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Management of Acute Coronary Syndrome in the Older Adult Population: A Scientific Statement From the American Heart Association.

Damluji AA, Forman DE, Wang TY, Chikwe J, Kunadian V, Rich MW, Young BA, Page RL, DeVon HA, Alexander KP, American Heart Association Cardiovascular Disease in Older Populations Committee of the Council on Clinical Cardiology and Council on Cardiovascular and Stroke Nursing; Council on Cardiovascular Radiology and Intervention; and Council on Lifestyle and Cardiometabolic Health. Management of Acute Coronary Syndrome in the Older Adult Population: A Scientific Statement From the American Heart Association. Circulation. 2023 Jan 17; 147(3):e32-e62.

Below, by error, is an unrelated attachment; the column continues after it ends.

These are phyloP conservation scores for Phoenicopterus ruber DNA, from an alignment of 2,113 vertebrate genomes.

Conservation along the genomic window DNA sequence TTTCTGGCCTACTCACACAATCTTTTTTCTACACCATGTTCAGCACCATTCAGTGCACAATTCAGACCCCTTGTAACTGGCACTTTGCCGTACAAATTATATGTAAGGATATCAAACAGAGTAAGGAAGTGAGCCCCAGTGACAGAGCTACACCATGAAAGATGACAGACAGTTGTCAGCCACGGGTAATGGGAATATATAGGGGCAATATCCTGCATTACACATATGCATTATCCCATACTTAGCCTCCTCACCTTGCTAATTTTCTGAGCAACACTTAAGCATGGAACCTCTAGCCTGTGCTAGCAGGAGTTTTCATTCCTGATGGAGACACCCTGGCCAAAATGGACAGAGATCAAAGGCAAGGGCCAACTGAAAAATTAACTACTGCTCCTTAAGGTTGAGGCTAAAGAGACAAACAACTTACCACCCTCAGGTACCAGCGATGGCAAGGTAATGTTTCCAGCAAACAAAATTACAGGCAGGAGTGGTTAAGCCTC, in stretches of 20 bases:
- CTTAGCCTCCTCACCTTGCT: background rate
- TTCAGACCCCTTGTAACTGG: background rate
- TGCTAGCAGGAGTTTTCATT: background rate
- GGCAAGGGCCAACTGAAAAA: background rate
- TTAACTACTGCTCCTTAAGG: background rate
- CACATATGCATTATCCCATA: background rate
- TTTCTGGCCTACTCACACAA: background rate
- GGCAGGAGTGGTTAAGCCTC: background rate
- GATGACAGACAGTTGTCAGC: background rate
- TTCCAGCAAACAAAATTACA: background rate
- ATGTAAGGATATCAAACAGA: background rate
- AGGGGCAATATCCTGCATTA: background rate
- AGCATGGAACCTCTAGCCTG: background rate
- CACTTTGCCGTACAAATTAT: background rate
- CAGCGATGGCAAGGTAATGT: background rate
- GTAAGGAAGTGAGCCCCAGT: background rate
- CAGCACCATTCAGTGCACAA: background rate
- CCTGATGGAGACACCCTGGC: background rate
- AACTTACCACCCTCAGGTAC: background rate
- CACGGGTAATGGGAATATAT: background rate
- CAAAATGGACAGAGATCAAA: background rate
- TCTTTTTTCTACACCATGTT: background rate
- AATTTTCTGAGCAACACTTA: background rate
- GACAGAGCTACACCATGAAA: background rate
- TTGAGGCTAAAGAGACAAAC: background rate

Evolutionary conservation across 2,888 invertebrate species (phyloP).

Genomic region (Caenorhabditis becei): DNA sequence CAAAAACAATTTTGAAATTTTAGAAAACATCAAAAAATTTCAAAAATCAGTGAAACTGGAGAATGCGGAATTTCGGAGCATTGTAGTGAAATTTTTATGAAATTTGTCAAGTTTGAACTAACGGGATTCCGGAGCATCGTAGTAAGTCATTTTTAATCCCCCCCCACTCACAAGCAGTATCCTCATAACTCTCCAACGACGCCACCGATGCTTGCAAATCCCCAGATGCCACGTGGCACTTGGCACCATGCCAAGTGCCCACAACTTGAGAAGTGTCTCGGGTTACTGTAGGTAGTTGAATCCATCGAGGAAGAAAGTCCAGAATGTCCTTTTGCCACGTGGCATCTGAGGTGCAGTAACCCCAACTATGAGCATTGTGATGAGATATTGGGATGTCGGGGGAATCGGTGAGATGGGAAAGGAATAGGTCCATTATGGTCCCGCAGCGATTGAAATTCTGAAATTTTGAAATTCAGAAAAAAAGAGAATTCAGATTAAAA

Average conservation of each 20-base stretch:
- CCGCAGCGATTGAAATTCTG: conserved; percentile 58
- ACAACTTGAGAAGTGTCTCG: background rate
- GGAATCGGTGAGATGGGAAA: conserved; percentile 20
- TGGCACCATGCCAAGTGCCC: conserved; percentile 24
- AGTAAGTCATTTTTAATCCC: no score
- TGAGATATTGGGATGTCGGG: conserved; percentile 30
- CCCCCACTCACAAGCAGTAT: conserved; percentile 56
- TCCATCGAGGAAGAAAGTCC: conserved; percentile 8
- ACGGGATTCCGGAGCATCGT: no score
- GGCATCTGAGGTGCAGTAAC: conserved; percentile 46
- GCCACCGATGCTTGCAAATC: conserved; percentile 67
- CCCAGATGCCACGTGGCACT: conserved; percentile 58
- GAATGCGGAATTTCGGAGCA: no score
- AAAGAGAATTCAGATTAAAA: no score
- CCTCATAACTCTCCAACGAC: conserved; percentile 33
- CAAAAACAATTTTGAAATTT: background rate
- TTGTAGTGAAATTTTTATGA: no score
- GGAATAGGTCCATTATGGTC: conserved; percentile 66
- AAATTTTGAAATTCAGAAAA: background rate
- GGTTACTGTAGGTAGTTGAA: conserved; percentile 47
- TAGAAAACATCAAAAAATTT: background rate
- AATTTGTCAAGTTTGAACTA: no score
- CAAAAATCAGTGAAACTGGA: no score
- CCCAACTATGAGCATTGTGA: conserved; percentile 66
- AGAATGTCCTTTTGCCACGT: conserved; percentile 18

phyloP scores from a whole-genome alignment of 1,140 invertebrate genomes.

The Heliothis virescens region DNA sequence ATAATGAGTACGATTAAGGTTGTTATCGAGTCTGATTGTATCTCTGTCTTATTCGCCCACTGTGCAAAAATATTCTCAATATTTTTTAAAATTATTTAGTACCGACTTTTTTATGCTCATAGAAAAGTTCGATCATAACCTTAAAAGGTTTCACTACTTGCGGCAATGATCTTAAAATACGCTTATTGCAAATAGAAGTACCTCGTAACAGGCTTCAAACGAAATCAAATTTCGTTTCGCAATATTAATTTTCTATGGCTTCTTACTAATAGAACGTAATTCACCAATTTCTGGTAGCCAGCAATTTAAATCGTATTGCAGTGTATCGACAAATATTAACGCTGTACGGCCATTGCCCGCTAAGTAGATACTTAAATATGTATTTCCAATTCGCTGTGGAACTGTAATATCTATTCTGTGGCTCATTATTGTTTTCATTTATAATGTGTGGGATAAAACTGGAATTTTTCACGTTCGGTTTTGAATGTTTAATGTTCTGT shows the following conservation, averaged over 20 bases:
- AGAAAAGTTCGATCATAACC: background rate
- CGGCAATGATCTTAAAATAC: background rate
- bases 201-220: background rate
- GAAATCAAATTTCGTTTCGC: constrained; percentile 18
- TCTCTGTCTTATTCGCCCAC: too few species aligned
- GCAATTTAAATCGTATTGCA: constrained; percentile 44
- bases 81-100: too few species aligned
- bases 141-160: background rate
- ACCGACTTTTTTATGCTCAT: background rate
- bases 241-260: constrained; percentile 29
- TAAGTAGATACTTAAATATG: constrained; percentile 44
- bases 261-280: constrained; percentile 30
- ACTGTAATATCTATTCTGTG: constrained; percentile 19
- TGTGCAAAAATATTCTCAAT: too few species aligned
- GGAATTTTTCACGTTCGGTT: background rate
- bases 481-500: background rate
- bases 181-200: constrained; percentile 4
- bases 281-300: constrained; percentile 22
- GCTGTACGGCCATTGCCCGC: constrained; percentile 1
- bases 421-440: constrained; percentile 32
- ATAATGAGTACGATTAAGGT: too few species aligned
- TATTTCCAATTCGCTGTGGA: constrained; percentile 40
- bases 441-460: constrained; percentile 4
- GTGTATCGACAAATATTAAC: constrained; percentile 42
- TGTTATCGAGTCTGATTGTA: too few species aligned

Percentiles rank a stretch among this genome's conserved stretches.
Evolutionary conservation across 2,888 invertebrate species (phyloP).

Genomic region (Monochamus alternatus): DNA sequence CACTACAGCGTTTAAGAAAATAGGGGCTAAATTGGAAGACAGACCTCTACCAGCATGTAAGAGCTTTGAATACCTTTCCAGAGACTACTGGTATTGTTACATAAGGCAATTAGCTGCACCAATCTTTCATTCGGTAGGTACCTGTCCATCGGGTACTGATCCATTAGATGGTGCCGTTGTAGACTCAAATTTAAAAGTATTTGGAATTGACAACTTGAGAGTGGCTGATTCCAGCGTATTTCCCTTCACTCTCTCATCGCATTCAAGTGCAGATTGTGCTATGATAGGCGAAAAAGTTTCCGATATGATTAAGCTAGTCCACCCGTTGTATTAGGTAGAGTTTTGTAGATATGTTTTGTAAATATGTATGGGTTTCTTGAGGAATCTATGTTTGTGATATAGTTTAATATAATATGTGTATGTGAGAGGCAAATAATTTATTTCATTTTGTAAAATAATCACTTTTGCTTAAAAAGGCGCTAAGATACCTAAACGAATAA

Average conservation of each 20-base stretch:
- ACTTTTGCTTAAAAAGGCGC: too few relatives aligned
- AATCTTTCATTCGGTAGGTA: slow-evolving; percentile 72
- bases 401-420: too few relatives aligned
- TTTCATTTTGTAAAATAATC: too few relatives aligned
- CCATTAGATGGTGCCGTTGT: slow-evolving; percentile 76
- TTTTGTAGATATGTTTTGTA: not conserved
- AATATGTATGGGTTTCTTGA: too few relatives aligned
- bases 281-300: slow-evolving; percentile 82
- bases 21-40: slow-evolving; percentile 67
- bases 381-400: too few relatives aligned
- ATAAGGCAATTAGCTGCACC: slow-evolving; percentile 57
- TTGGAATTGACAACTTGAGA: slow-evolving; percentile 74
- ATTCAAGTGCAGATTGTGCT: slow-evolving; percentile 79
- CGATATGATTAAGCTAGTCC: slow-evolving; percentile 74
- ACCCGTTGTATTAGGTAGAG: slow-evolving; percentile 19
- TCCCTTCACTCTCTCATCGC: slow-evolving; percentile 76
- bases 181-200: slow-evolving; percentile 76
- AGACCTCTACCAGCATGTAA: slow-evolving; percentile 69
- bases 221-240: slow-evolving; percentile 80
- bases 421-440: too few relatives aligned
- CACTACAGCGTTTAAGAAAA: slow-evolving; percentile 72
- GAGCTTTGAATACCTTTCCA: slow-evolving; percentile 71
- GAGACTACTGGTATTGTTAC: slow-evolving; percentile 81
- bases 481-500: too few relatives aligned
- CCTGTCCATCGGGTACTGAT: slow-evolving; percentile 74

Diagnostic and therapeutic advances during the past decades have substantially improved health outcomes for patients with acute coronary syndrome. Both age-related physiological changes and accumulated cardiovascular risk factors increase the susceptibility to acute coronary syndrome over a lifetime. Compared with younger patients, outcomes for acute coronary syndrome in the large and growing demographic of older adults are relatively worse. Increased atherosclerotic plaque burden and complexity of anatomic disease, compounded by age-related cardiovascular and noncardiovascular comorbid conditions, contribute to the worse prognosis observed in older individuals. Geriatric syndromes, including frailty, multimorbidity, impaired cognitive and physical function, polypharmacy, and other complexities of care, can undermine the therapeutic efficacy of guidelines-based treatments and the resiliency of older adults to survive and recover, as well. In this American Heart Association scientific statement, we (1) review age-related physiological changes that predispose to acute coronary syndrome and management complexity; (2) describe the influence of commonly encountered geriatric syndromes on cardiovascular disease outcomes; and (3) recommend age-appropriate and guideline-concordant revascularization and acute coronary syndrome management strategies, including transitions of care, the use of cardiac rehabilitation, palliative care services, and holistic approaches. The primacy of individualized risk assessment and patient-centered care decision-making is highlighted throughout.

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